Functions map inputs with outputs as expected from a performing agent whatever its nature (concrete or abstract) or means (physical, logical, or magical).
They are not to be confused with objectives (which don’t necessarily specify performing agents or detail inputs) nor with activities (which purport to describe concrete execution paths).
Those distinctions are critical when the aim is to align business processes requirements with systems architecture capabilities.
Functions & Processes
Functions are complete (contrary to objectives) and abstract (contrary to activities) descriptions of what organizations (represented by actors), system architectures (represented by services), or objects (through operations) can do. As such they are akin to interfaces or types, and cannot be instanciated on their own. Processes on the contrary describe how activities are executed, i.e instanciated (#).
That understanding provides for a modular approach to business processes:
- Business processes can be defined with regard to business functions independently of the way they are supported.
- Business rules can be managed independently of the way they are applied, by people or systems.
- Business logic can be factored out in functions (business or systems) or set within specific processes.
Yet that would not be possible without some modeling across enterprise architecture layers.
Functions & Models
Functions are meant to facilitate reuse across enterprise architectures, which entails descriptions that are clearly and easily accessible: context, modus operandi, expected outcome. Whatever the modeling method(s) in use, it’s safe to assume that different stakeholders across enterprise architectures will pursue different objectives, to be defined with different concepts. If they are to communicate they will need some explicit and unambiguous semantics for the links between processes, functions, and activities:
- Functional flows are used between processes and functions (a) or actors (d), or between actors and functions (e).
- Composition or aggregates are used to specify where the business logic is to be employed, by functions (b) or by processes (c).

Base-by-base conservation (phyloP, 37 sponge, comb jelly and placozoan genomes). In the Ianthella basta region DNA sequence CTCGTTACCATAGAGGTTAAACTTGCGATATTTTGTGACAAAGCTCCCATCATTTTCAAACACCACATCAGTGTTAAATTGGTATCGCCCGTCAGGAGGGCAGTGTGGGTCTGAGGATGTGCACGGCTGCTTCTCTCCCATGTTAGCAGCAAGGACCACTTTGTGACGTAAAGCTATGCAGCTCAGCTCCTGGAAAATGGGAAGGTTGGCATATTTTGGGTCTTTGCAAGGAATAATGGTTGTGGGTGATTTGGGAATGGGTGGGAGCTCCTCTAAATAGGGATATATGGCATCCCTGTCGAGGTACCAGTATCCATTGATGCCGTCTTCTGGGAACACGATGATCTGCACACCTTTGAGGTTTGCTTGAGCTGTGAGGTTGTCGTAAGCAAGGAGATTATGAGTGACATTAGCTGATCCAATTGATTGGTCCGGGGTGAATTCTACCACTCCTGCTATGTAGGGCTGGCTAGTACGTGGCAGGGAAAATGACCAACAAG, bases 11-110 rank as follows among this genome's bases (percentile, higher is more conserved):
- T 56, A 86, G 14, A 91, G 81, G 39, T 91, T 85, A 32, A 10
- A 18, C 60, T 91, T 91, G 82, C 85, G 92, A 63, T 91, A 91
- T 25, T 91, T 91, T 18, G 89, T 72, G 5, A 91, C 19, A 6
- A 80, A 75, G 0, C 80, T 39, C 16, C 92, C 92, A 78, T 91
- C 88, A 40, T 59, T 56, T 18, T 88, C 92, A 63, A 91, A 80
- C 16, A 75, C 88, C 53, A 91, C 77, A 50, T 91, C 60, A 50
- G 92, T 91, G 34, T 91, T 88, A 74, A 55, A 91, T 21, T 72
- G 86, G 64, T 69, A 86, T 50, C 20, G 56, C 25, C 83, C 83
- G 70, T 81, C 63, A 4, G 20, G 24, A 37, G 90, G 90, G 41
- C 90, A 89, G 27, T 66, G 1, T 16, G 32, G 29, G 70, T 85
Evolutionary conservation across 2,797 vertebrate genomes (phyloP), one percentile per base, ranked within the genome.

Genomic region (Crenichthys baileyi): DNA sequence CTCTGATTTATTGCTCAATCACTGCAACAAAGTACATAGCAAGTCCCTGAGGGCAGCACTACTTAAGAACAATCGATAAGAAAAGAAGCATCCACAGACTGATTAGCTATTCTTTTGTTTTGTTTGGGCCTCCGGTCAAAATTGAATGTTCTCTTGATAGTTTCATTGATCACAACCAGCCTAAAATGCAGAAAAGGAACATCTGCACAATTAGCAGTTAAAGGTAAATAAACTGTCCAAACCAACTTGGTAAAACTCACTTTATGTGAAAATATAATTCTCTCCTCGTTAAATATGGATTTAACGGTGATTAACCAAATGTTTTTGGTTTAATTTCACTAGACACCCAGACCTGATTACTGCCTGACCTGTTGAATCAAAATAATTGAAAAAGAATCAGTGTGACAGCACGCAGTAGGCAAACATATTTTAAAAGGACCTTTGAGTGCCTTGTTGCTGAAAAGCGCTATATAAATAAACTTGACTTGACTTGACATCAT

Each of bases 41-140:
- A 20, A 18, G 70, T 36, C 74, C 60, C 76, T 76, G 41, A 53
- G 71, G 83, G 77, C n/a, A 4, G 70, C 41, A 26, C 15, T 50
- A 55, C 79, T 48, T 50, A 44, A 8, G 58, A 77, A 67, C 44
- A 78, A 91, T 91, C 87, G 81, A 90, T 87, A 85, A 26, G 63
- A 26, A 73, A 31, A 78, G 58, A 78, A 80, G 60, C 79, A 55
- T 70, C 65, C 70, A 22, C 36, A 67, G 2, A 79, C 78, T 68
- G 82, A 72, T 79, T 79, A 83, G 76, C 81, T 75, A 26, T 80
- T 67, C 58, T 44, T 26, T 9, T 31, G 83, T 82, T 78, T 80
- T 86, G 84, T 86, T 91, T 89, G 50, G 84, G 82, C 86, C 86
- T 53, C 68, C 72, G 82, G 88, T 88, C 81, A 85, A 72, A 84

- Documentation references (f) are used between unspecified actors and business logic, in case it would performed by people.
Finally, the semantics of connectors used between functions will have to be consistent with the one used to connect them to processes and activities.
Considering that functions are neatly set within the systems modeling realm, one would assume that inheritance and structure connectors can be used to detail and combine them. Yet, since functions cannot be instantiated, some paring down can be applied to their semantics:
- Traditional structure connectors are set with regard to identification: bound to structure for composition, set independently otherwise. Since functions have no instances that criterion is irrelevant and the same reasoning goes for composition.
- Likewise, since functions have no states to be considered, inheritance of functions can be represented by aggregates.
As far as functions are concerned, structures as well as inheritance connectors can be fully and soundly replaced by aggregate ones, which could significantly improve the mapping of business processes, activities, and supporting functions.
- Architecture Capabilities
- Alignment for Dummies
- Alignment: from Empathy to Abstraction
- Requirements & Architecture Capabilities
- From Process to Services
- The Cases for Reuse
- The Economics of Reuse
- EA Documentation: Taking Words for Systems